It was, however, written about a lost hiking boot (this book will ring a bell if you’ve seen the Gilmore Girls Netflix reboot when Lorelai almost did the hike but couldn’t pack her bag).

Confessions of a Single Mum, Amy Nickel

No divorce here, just a twatty boyfriend type person who dumped her when he found out she was pregnant. It is a funny personal account of her life:

I totally excuse them for not being mega turned on by swollen everything (and I mean EVERYTHING – thanks to my waxer for letting me know that little titbit)

The Unexpected Joy of Being Single

The woman who wrote this writes for cosmopolitan and uses that amusing glossy magazine style writing. However it is jam packed with psychological input, various studies and links to many other experts and books so you can absolutely go off on a tangent on whatever takes your fancy like I did here.

There are loads of interesting facts like this:

“experts at Rutgers University said that a break-up causes an incredibly similar reaction to drug withdrawal. Brain-imaging scans showed similarities between romantic rejection and cocaine craving

“Ingrained neural pathways are the route of least resistance” so basically your stupid brain just goes off towards your ex not because he was the love of your life but because its used to going off that way

But she also has some funny anecdotes of her dating past, such as this text she once received:

‘You’re undeniably lovely, but crazy. Goodbye. P.S. Please stop calling me.’

If you’re only going to read one book I say read this one because it’s brilliant.

Feeling like a failure

Some days I own the title single mother with pride. Single mothers do everything and that makes them extremely capable and strong, who can’t be proud of that! When I read other women’s stories of how they became single mothers I think well done, you had a tough situation and you got through it and thrived. Not that I can say I’m thriving yet. Ultimately I just feel like I’m surviving and the real test will come when I go back to work almost full time and have to manage my time very carefully with a house and clingy co-sleeping baby to deal with.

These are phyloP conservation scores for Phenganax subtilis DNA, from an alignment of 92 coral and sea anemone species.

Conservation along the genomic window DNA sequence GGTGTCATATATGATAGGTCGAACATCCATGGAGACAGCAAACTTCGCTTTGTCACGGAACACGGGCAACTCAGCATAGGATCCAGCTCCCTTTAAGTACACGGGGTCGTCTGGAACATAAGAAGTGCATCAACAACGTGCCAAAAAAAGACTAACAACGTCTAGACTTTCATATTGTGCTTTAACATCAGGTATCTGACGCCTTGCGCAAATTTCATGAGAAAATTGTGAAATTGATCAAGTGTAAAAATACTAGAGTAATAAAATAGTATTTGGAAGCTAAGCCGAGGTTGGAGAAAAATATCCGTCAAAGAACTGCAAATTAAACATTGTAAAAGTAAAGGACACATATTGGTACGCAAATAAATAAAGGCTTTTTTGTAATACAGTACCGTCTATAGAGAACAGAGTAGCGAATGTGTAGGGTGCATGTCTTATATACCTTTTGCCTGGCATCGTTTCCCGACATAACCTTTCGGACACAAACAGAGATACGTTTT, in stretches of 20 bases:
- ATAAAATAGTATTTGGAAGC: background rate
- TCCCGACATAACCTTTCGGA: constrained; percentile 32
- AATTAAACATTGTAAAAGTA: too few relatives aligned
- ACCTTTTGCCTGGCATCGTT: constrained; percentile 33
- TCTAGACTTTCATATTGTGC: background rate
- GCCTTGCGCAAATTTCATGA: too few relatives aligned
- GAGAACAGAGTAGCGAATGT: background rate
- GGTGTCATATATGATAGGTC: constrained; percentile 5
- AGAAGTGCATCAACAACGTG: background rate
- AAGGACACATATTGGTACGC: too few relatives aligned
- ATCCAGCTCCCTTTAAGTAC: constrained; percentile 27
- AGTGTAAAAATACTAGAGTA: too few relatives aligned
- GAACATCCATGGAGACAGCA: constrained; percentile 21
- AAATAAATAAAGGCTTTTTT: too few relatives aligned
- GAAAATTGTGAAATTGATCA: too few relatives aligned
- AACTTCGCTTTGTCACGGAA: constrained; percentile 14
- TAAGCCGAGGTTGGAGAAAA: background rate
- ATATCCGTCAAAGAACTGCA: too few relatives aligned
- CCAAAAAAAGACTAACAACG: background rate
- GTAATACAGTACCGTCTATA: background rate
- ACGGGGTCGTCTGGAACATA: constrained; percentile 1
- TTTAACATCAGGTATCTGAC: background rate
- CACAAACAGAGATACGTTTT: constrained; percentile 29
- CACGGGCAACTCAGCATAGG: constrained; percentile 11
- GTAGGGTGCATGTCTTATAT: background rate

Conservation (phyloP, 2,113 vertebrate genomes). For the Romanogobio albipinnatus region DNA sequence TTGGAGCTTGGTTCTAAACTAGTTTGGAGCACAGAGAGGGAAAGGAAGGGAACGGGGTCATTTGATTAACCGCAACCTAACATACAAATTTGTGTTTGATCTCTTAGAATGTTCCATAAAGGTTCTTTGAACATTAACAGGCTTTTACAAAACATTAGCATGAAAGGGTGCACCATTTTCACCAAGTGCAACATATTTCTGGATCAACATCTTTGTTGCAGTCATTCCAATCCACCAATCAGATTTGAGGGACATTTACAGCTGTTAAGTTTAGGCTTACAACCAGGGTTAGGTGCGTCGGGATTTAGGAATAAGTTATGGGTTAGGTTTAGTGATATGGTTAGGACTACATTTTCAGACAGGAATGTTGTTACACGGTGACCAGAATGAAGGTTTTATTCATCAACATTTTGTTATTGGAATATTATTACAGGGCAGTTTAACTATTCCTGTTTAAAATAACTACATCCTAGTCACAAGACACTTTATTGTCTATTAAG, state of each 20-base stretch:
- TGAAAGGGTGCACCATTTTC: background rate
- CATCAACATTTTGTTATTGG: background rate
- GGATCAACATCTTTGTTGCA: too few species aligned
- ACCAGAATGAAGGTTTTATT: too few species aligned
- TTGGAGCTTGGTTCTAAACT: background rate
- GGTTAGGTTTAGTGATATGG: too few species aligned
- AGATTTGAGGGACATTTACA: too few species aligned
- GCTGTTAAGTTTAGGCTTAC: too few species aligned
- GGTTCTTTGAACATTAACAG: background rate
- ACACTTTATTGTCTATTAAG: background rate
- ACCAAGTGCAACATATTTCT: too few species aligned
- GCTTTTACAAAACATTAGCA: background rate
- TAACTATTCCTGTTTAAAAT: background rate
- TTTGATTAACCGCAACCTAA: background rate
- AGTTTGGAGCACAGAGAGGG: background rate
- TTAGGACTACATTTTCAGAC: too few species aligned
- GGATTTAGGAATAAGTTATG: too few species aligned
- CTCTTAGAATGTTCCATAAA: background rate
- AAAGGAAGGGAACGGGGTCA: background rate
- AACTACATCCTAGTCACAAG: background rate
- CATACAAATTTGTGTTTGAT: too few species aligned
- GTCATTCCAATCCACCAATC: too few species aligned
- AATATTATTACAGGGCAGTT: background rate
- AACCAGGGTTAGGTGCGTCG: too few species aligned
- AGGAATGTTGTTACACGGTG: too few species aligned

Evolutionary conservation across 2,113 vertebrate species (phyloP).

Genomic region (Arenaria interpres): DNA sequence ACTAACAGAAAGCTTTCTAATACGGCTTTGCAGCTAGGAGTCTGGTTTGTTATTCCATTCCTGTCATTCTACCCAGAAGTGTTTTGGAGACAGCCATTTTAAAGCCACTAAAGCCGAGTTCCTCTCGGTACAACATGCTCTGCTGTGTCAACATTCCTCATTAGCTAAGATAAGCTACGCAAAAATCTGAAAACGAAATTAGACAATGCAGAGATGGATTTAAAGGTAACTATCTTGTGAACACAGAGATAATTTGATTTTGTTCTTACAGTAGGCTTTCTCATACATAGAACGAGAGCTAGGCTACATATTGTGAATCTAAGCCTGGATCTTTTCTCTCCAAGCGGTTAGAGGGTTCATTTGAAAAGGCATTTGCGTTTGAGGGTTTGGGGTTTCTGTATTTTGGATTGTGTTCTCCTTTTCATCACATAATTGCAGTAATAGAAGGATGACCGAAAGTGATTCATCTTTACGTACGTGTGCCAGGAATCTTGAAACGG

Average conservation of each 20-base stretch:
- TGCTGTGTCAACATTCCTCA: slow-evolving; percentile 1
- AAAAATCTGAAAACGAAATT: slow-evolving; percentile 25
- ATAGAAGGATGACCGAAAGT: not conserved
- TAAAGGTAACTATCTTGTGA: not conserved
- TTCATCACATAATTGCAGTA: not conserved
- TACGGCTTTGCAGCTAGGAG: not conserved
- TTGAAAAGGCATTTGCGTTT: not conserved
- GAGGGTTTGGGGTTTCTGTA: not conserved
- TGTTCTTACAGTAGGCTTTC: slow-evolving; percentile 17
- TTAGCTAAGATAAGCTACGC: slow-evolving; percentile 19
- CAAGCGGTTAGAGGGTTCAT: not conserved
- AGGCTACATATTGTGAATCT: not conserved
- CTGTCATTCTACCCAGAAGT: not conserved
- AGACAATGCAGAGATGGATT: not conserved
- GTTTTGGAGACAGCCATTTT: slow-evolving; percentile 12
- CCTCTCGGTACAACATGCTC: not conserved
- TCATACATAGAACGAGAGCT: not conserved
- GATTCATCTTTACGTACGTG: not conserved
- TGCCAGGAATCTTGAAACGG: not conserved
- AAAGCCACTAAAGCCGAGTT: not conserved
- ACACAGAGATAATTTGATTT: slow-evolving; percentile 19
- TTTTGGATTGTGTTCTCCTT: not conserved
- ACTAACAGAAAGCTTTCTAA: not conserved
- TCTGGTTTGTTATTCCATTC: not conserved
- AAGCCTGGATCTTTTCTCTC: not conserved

But other days, to be honest I am embarrassed. I feel like I need to justify myself. I feel like I need to tell people I was happily married, as if to justify that this was a carefully planned and wanted baby. Given that my husband left me quite soon after she was born I worry that people think I am some very irresponsible woman who had a baby with a man she didn’t get on with. Maybe they would judge me more if they knew the truth, that I thought the marriage was strong but ultimately my husband didn’t. How stupid am I not to realise that?

The joke is that when I think of the single mothers that I admire, some of them didn’t plan to have the baby at all. It’s the fact they didn’t plan it and life threw a surprise at them and they not only coped but did a great job and didn’t let it stop them pursuing careers and relationships and happiness.

I wouldn’t judge other single mothers so why do I judge myself? Maybe because I am generally a conventional person in what I want out of life. This is so far removed from what I ever wanted or considered possible that I think I judge myself for letting it happen (not that I really had a say in the matter). One of the things I liked about my husband was that he was dependable and loyal and a family man. Obviously I didn’t really know him, people must be thinking that either I was stupid to not realise that having a family wasn’t for him…or that family life is for him but that I’m such a nightmare that he felt he had to get away from me.

At the end of the day I’m wasting time worrying about what people think as the famous saying goes:

“You probably wouldn’t worry about what people think of you if you could know how seldom they do”

– Olin Miller

And ultimately since sharing with people that I am a single mother I basically have had an outpouring of support. So many women from all corners have offered a shoulder to cry on / ear to moan at. People I barely know have been so kind including generosity from friends online sending an amazing care package to people from my past I haven’t seen in years sending their love and sympathy.

I’ve always had the opinion that people are on the whole good so I don’t know why I waste energy thinking they would perceive me badly for being a single mother. And those that do probably aren’t worth having the good opinion of anyway.

I know a brilliant supporter of women who would be telling me to dust off my crown now so I guess I will.

For fucks sake men (a rant on emotional labour)

(slightly edited since publishing, with the intention of not being a dick)

The burden of organising many things is left to women, social commitments, holidays, childcare, appointments… most men even expect their partners to organise everything for their own family’s birthdays. They’ve literally spent every year of their lives celebrating their parent’s / sibling’s birthdays yet somehow expect their spouse to be the one to remember and find the perfect gift?! Seriously, come the fuck on.